This post contains a surprisingly simple concept that is so important, writing coaches like myself, don’t actually want to share it with you. Even if you don’t know of it, for most of you, it is the reason your favorite authors are your favorite authors. It is why you get bored on page two of your friend’s short story, but can read 150 pages of classic literature in one sitting. This post is about variation. If you remember no other concept on this blog, remember this.
Note: Variation has much more to do with the style of your writing than things like story points or character development. Indeed the concept of “varying your character” can lead people grievous mistakes in character psychology. When applied correctly, however, variation can take your style from a D to an A. It will excite people. More importantly, it will make people want to read more.
After a while, our brains are programmed to ignore repetition. It is the reason you aren’t constantly listening to your heartbeat or your breath, and why a ticking clock, however annoying, eventually fades into the background. In psychology, this is known as sensory adaptation.
When you are reading a book, subconsciously, your mind registers everything. Most readers don’t know why they stop reading, but more often than not, it is the feeling of boredom that comes from sensory adaptation. Here’s an example.
“She ran. She kept running. She couldn’t stop. He got closer. She saw him. He was too fast. He caught her. He killed her.”
The variation issues here are significantly exaggerated to allow your conscious mind to pick up on what is happening. As a training exercise, try to find the two main problems with the sentences above. I’ll give you a second… If you read them carefully, you should have noticed two issues: every sentence begins with a pronoun, and none are longer than four words. Another minor issue is the lack of complex verbs or nouns.
Think of your writing like music, or like the tide of the ocean. Your prose has a certain flow. Occasionally, it is rough and jarring (ideally when the events you’re writing are rough and jarring). At other times, it is calm and tranquil. Allow your words to take form and carry your readers along in the most exciting way possible.
Keeping an eye out for ways to vary your writing is absolutely vital. It will keep your writing fresh throughout hundreds of pages, and it will make it come alive! Here are the main categories to look out for—
I love Marcel Proust. He’s a fantastic author. Even so, when every sentence is two pages long, it can be very easy to lose focus while reading. When I complete a sentence, I often think, “Should I put my book down now? I won’t get a chance for another five minutes!” When I read Hemingway, I have the opposite problem. Everything is so short and direct, it’s easy to miss the moments Hemingway intended to be passionate. One of his most well-known lines is, “He came to the river. The river was there.” I don’t know about you, but I felt absolutely nothing reading that.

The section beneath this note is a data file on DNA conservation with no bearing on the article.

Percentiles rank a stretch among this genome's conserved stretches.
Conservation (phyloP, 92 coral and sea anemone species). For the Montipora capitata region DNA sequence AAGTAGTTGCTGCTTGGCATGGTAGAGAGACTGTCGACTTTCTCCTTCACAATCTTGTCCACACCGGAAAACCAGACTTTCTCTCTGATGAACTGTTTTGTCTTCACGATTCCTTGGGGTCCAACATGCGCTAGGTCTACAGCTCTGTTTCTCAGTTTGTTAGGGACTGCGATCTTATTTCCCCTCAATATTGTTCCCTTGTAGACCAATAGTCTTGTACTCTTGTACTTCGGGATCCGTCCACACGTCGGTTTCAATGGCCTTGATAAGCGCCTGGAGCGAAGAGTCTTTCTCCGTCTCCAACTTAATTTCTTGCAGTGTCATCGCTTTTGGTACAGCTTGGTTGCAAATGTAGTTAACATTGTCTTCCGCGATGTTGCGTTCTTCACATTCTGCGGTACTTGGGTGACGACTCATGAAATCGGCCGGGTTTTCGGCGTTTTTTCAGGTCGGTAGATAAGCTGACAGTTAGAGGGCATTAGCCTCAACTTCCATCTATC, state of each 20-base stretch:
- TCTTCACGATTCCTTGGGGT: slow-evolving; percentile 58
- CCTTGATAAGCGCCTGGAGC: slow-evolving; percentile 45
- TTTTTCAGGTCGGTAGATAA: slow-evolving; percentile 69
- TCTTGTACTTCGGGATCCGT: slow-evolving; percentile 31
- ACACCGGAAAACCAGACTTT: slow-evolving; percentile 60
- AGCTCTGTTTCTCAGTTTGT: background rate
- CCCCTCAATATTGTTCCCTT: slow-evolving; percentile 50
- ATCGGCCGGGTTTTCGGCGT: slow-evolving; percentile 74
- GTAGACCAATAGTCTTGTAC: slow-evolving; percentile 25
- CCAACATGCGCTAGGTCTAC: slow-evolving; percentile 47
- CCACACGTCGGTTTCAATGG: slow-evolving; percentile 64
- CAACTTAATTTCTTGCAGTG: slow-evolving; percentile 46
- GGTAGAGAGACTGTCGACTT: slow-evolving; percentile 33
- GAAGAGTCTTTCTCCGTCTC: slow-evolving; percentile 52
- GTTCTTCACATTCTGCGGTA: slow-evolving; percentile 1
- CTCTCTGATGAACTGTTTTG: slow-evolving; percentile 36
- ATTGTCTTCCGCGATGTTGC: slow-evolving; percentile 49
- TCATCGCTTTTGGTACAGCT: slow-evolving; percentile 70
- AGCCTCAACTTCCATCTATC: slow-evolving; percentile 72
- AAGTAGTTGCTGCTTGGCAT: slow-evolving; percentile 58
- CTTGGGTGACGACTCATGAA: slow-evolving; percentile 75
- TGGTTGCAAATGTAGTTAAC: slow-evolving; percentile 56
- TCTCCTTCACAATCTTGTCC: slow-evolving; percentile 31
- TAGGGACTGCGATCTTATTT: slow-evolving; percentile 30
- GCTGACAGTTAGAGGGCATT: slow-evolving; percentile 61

Sentence length is vital in accentuating your power scenes. Watch what happens in your own writing when you place a beautiful, flowing sentence in the midst of sharp succinct ones—
“He saw her sitting there, and he loved her. It was that simple. The humming of everyday life melted in a fury of illusory dreams, windswept hair and faded paint. He knew then that he could never go back home.”
Surprise us, never let us know what to expect.
In the example sentence above, I also naturally varied vocabulary. Notice, no other sentence contained an adjective; that sentence had three! Don’t overload your readers with a veritable cornucopia of vernacular. If every sentence requires intense thought, that’s just another way to miss out on the joy variation can bring to your writing. It is for this reason that many authors have been led into mistakenly thinking that “simple is better.”
“Just use language everyone can understand!” they’ll tell you. Well, they can say what they like, but a good vocabulary, used in the right moments, can literally drive your readers to tears.
For God’s sake, start a sentence with a verb every once in a while! If 90% of our sentences begin with a pronoun, you’re doing something wrong.
“Collapsing on the bed in all their passion, they forgot the storm that brewed outside.”
“Laugh or cry, silly girl, it’s all the same to me.”
“Pierce the air with the sound of your trumpets. We will arrive before the sunlight ends.”
Go through your writing and learn your tendencies. Then, make an effort to vary them.
Let me be incredibly clear. This isn't just some concept you should occasionally throw into your writing. It is something that needs to be present in every paragraph on every page of your book. You need to constantly be shifting your writing to make sure that it keeps the reader along for the ride.
It’s easy to chalk up a reader’s loss of attention to random things. I can’t count how many times I’ve heard, “Well, no two readers are the same,” or, “I guess sometimes writers and readers don’t mesh!” Both statements are occasionally true, but as writers, we need to be a step beyond that. We need to understand the minds of our readers and how they function, and craft our beautiful worlds in ways that do them justice…
Readers of Tiny Instruments very often ask me how I managed to keep them interested from beginning to end – or how I managed to craft such beautiful sentences. This is it guys. This is everything you need to know.
Write a 500-word short story. It can be about anything. The point is to focus on constantly varying everything in the three main categories: Length, Vocabulary and Style. Send it in and I will help tighten it up and guide your writing as best I can.